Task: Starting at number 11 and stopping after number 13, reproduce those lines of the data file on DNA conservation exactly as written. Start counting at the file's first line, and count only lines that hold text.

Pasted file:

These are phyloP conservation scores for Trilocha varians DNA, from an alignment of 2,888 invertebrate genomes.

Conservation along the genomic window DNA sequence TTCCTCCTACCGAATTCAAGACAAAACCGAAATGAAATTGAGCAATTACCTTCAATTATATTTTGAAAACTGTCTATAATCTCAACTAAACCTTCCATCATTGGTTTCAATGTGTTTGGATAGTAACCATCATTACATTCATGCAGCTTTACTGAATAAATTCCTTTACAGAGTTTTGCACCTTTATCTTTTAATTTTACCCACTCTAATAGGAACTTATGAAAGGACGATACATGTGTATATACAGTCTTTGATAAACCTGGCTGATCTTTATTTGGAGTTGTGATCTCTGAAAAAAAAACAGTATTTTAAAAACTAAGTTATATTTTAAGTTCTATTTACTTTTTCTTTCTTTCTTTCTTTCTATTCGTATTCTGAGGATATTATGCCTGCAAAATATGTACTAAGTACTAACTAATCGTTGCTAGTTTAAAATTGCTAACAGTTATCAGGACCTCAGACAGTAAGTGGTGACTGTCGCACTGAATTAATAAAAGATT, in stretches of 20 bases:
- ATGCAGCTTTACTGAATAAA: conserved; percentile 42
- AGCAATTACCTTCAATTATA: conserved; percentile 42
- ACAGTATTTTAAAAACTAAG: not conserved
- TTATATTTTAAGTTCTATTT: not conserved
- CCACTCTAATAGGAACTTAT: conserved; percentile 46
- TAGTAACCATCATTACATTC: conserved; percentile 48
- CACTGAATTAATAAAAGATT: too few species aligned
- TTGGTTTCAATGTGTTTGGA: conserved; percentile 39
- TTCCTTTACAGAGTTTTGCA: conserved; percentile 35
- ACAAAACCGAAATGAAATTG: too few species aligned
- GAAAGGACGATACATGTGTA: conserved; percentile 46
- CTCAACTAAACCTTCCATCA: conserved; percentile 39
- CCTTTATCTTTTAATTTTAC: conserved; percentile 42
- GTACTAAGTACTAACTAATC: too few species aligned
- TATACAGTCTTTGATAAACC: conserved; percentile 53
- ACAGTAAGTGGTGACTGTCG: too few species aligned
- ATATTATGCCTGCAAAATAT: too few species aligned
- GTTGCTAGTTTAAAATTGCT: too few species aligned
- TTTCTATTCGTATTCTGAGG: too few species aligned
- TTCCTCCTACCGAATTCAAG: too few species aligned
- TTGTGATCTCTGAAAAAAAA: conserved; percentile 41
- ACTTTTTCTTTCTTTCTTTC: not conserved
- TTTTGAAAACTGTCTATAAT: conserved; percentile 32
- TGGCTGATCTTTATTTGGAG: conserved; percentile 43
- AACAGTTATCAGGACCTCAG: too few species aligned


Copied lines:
- TTCCTTTACAGAGTTTTGCA: conserved; percentile 35
- ACAAAACCGAAATGAAATTG: too few species aligned
- GAAAGGACGATACATGTGTA: conserved; percentile 46